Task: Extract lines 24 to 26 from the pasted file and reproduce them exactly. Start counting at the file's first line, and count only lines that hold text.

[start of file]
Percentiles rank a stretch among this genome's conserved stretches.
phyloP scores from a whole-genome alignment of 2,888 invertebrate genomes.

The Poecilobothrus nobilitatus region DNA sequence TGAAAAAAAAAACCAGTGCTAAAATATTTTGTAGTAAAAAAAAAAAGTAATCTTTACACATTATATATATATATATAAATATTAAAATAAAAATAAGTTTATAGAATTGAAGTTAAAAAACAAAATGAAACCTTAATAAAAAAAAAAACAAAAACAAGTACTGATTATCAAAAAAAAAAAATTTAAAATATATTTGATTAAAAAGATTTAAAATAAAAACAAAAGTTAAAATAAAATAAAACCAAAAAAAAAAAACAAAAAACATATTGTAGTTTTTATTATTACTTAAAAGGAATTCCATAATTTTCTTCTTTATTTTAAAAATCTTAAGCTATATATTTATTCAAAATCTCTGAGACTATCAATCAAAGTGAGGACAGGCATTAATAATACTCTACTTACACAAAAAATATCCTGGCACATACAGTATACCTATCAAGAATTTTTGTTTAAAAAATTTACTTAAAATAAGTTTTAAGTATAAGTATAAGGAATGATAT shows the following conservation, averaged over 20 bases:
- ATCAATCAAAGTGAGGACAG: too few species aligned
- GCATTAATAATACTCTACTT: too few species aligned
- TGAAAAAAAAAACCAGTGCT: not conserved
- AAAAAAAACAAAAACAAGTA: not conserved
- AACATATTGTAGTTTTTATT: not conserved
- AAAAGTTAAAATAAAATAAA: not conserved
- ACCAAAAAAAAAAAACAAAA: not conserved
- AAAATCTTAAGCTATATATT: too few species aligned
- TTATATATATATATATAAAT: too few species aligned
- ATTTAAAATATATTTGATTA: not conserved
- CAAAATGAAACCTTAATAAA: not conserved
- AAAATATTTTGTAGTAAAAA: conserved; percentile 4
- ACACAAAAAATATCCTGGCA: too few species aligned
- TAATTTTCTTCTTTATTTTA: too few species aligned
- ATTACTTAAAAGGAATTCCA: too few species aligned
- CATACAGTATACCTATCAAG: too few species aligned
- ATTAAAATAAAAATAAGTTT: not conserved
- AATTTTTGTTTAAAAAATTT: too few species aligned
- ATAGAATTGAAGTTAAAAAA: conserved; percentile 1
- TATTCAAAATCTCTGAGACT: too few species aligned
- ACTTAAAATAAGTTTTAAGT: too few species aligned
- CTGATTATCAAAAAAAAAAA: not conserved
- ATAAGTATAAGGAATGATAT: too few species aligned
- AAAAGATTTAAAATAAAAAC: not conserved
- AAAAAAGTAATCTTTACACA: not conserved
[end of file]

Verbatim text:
- ACTTAAAATAAGTTTTAAGT: too few species aligned
- CTGATTATCAAAAAAAAAAA: not conserved
- ATAAGTATAAGGAATGATAT: too few species aligned